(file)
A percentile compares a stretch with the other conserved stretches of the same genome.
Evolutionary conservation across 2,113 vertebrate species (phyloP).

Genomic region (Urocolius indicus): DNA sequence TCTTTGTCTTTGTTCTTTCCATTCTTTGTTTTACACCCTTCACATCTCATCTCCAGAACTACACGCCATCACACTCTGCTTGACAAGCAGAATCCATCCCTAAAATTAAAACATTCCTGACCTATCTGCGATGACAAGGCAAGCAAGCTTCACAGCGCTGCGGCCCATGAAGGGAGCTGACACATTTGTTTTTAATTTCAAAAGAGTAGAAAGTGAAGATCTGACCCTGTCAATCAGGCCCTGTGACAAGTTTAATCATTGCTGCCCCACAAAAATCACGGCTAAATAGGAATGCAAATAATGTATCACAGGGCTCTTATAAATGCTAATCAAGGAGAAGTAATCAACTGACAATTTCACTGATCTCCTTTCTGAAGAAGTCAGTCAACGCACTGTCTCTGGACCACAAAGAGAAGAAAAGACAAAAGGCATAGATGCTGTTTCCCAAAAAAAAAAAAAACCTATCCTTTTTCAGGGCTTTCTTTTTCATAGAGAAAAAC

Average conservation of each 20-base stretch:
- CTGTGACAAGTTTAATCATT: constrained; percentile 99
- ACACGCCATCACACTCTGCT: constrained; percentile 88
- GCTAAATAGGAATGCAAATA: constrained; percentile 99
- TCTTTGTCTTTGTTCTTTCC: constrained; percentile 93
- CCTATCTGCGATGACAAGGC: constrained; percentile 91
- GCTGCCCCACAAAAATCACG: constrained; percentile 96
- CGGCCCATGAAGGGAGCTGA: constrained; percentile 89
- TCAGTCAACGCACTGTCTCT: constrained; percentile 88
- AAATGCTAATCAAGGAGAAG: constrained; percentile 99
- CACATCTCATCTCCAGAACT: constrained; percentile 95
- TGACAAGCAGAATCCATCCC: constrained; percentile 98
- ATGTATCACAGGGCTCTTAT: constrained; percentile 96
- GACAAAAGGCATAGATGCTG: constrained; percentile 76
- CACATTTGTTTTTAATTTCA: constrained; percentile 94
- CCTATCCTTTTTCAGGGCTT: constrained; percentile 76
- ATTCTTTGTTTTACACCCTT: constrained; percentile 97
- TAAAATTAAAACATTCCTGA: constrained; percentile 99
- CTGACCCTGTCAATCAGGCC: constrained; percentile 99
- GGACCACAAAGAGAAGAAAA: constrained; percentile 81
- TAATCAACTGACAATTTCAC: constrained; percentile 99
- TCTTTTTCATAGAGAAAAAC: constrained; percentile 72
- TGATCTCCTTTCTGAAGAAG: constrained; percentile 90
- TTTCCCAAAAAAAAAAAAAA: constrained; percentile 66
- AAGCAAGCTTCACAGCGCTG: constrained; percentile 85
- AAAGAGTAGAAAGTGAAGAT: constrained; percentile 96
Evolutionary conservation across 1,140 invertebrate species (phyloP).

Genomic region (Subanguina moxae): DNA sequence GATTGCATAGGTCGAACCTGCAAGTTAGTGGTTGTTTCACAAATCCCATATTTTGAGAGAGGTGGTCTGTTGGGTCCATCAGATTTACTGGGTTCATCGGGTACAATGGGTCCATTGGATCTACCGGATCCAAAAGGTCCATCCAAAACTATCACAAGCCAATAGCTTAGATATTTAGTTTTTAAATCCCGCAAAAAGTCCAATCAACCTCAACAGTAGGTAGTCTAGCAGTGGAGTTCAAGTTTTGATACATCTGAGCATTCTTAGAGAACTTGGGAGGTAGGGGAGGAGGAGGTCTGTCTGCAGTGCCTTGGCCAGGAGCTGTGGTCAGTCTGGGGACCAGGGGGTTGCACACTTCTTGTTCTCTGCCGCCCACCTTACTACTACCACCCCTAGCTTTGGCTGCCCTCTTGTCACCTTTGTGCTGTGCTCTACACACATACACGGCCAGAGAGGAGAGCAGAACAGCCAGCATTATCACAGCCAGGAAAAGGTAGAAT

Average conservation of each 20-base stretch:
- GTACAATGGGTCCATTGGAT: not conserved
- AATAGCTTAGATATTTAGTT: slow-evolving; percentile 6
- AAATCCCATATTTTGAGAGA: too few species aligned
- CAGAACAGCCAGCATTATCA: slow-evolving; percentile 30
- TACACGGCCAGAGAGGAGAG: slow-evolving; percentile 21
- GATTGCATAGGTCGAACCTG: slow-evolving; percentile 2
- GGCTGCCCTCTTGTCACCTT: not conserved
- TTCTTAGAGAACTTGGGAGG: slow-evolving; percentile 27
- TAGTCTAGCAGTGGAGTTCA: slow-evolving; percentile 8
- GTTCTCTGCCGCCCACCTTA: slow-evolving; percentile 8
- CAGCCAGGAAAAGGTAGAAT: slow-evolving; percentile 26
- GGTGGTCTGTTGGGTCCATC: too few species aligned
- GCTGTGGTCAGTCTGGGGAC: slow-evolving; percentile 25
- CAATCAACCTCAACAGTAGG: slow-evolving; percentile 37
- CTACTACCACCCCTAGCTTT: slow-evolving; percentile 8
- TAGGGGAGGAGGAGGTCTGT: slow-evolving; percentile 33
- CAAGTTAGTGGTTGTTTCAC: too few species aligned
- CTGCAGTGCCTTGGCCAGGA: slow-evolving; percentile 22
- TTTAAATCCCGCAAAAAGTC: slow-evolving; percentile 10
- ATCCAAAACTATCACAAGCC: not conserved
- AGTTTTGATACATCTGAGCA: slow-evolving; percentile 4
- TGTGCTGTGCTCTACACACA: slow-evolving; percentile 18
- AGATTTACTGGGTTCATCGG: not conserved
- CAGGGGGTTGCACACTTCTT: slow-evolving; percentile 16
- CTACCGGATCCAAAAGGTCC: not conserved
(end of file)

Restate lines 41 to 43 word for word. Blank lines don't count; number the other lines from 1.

- TAGTCTAGCAGTGGAGTTCA: slow-evolving; percentile 8
- GTTCTCTGCCGCCCACCTTA: slow-evolving; percentile 8
- CAGCCAGGAAAAGGTAGAAT: slow-evolving; percentile 26